View Resource



















Return to search results   |   Browse resources
Allomeric Variation. 1. The Theory and Some Consequences

abstract1 (full description below): The American Naturalist, Vol. 120, No. 6. (Dec., 1982), pp. 751-764.
Allomeric Variation. PDF/Acrobat file     SoulĂ©, M. E.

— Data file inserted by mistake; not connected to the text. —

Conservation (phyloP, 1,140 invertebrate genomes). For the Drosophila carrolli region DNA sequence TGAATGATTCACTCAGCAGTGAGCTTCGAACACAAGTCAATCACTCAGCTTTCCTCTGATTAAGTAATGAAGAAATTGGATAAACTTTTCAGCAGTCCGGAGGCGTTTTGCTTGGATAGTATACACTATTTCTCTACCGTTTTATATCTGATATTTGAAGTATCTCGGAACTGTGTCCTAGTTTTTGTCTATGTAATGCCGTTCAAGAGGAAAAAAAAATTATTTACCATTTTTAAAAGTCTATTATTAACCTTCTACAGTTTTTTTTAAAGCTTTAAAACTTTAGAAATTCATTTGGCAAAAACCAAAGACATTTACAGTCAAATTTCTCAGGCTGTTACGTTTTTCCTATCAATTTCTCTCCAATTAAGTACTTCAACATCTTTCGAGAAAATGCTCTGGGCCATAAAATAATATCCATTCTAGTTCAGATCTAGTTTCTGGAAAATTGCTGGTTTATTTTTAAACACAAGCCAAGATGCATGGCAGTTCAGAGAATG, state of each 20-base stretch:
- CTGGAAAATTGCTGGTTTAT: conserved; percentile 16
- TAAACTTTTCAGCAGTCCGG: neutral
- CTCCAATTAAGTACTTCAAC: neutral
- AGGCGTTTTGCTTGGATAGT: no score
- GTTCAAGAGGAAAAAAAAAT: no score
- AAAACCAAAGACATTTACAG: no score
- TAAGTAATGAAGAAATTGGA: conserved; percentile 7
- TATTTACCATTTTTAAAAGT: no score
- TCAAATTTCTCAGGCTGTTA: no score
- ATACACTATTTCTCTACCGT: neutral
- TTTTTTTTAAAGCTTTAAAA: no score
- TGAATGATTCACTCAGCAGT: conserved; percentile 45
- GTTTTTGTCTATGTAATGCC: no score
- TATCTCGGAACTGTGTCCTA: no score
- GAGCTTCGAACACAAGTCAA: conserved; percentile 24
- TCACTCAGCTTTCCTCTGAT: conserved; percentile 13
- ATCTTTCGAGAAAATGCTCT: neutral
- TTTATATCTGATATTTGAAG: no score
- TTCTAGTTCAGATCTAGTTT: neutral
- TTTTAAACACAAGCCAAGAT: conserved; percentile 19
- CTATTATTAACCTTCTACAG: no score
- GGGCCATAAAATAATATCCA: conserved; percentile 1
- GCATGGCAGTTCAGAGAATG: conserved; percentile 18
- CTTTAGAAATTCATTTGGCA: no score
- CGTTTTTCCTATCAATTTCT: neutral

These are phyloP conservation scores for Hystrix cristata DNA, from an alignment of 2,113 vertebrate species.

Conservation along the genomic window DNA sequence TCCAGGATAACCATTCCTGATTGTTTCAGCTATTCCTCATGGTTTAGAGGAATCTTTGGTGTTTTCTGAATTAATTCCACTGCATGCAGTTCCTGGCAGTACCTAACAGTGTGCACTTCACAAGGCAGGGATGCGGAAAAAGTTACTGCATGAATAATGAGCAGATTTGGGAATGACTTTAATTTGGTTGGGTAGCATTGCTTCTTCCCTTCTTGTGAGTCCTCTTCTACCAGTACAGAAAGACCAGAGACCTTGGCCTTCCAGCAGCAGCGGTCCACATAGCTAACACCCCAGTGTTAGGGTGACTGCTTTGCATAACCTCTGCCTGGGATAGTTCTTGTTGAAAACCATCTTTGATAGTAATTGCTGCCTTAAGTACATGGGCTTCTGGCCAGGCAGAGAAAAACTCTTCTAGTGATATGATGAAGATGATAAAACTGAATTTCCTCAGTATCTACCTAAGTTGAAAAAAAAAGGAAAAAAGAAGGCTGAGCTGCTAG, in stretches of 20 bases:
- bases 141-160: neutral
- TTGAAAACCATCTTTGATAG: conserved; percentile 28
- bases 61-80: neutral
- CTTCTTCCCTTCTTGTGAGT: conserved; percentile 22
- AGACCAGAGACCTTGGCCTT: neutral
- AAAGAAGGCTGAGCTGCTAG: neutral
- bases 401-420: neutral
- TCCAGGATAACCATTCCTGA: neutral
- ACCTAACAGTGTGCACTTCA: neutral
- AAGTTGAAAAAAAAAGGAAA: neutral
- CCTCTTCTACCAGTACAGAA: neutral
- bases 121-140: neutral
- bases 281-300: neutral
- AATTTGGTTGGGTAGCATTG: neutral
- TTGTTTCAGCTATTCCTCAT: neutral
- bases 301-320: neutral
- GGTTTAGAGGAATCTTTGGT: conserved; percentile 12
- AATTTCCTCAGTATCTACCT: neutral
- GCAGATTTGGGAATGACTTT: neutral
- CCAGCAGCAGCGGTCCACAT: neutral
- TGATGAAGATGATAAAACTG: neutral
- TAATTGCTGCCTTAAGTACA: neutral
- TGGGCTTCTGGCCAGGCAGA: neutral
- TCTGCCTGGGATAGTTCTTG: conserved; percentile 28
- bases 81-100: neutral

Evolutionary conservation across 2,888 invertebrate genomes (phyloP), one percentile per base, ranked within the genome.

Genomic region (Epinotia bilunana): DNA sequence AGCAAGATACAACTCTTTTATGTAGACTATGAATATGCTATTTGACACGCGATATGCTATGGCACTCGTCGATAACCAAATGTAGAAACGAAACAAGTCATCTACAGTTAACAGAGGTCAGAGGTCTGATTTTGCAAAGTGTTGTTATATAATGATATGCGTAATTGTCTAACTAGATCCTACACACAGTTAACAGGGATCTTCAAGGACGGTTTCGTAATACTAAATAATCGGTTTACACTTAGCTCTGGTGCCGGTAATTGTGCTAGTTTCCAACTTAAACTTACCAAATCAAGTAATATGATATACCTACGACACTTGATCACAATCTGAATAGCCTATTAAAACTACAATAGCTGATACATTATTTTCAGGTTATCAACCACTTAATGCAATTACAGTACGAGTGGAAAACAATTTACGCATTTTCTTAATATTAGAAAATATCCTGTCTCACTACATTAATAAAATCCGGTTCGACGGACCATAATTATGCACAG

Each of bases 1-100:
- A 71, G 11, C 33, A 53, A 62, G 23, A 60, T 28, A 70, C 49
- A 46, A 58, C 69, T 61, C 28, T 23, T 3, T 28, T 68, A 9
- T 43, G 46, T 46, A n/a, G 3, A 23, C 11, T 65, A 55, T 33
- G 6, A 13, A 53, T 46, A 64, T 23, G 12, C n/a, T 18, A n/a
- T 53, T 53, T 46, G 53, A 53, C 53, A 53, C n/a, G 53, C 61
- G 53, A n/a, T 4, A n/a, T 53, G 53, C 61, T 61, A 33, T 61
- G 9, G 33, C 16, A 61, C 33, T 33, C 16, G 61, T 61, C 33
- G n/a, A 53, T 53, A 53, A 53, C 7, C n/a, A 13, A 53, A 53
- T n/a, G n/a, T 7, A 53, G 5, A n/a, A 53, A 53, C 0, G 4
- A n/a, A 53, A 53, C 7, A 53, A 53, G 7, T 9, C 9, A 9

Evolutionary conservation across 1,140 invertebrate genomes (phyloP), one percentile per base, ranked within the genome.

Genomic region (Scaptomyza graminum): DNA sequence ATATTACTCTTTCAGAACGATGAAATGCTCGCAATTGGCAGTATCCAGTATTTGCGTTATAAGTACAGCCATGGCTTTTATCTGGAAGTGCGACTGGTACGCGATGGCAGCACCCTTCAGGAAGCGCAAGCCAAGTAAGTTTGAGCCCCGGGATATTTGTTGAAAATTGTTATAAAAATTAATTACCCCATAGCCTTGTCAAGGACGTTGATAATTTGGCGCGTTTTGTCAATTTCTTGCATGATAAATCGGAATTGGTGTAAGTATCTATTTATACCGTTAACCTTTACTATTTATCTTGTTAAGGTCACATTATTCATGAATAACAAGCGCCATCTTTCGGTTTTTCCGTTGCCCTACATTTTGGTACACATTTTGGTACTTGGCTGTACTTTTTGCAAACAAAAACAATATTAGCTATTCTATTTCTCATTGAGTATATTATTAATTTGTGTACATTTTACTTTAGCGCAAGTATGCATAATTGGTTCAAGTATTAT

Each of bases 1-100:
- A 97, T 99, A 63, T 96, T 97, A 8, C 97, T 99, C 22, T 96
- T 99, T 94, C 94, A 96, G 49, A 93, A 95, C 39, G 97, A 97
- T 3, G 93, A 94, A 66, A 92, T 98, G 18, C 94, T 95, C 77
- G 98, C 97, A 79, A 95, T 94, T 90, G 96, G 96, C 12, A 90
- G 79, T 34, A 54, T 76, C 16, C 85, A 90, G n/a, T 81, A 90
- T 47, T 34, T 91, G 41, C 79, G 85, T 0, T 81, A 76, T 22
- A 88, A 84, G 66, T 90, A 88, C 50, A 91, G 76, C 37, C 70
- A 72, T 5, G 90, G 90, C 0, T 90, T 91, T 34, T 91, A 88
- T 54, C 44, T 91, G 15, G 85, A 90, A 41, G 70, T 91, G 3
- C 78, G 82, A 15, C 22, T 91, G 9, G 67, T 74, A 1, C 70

There is no general theory of morphological variation. Instead there is a collection of hypotheses which have been generated in disciplines (ecological genetics, quantitative genetics, population phenetics) which use different vocabularies and emphasize different problems. There is also a lot of undigested phenomenology. Such theoretical messiness is not surprising since the regulatory phenomena behind morphogenesis are among the most complex of biological processes. Nevertheless, just as genetics was a vigorous field before anyone knew about DNA, so we may still be able to reach some general, quasimechanistic syntheses about morphological variation in the period prior to the solution of the "development problem." This paper is an attempt to draw together several observations and ideas and to produce a coherent, though limited, theory of variation of morphometric characteristics, traits, that is, that are described by linear or volumetric measurements (in contrast to pattern or shape characteristics). For the sake of convenience, variation in morphometric traits can be examined at four levels. These are (1) within individual variation, such as bilateral asymmetry or segmental variation; (2) between individual variation such as is estimated by the variance or coefficient of variation of a trait in a population; (3) between trait variation, i.e., the differences in variability between different traits within a population or species; and (4) variation differences between populations; for example, population A of a species may be more variable for a certain set of traits than population B. These "levels" of variation, while arbitrary from the point of view of the source of variation (e.g., genetic or environmental), are very useful conceptually, and must not be confused.